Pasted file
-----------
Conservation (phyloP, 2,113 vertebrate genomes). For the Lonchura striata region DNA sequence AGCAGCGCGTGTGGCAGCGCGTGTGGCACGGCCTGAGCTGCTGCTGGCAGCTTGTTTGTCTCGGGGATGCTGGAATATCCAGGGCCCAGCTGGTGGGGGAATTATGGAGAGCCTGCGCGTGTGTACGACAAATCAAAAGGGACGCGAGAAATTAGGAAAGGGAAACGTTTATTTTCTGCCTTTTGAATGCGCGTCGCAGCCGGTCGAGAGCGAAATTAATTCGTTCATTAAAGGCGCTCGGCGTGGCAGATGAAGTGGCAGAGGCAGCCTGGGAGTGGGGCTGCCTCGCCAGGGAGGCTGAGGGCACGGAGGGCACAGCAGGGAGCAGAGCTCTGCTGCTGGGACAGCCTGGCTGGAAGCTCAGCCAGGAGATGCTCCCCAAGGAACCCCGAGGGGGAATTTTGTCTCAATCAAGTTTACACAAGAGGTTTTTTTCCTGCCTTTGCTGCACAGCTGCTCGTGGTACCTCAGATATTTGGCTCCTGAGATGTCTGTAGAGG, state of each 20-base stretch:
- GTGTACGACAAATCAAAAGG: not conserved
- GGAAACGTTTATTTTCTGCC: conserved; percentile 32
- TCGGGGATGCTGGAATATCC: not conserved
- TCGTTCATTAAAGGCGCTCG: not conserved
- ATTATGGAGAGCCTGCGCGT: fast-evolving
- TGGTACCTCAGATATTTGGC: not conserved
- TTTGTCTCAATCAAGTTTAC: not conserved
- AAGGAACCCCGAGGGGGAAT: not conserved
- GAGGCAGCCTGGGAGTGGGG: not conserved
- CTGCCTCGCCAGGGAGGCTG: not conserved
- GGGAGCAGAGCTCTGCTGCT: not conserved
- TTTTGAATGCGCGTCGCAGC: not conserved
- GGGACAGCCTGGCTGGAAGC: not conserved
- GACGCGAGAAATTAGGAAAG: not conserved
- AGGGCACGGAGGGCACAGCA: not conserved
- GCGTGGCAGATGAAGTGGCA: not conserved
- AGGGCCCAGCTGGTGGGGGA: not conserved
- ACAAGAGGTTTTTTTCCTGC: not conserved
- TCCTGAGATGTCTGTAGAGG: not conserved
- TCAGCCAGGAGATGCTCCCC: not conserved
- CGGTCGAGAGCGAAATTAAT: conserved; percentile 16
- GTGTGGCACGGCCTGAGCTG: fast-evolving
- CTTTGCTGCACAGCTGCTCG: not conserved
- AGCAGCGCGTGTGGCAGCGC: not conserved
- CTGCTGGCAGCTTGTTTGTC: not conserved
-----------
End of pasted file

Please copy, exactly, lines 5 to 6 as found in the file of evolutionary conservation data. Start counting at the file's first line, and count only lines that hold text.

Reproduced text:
- TCGTTCATTAAAGGCGCTCG: not conserved
- ATTATGGAGAGCCTGCGCGT: fast-evolving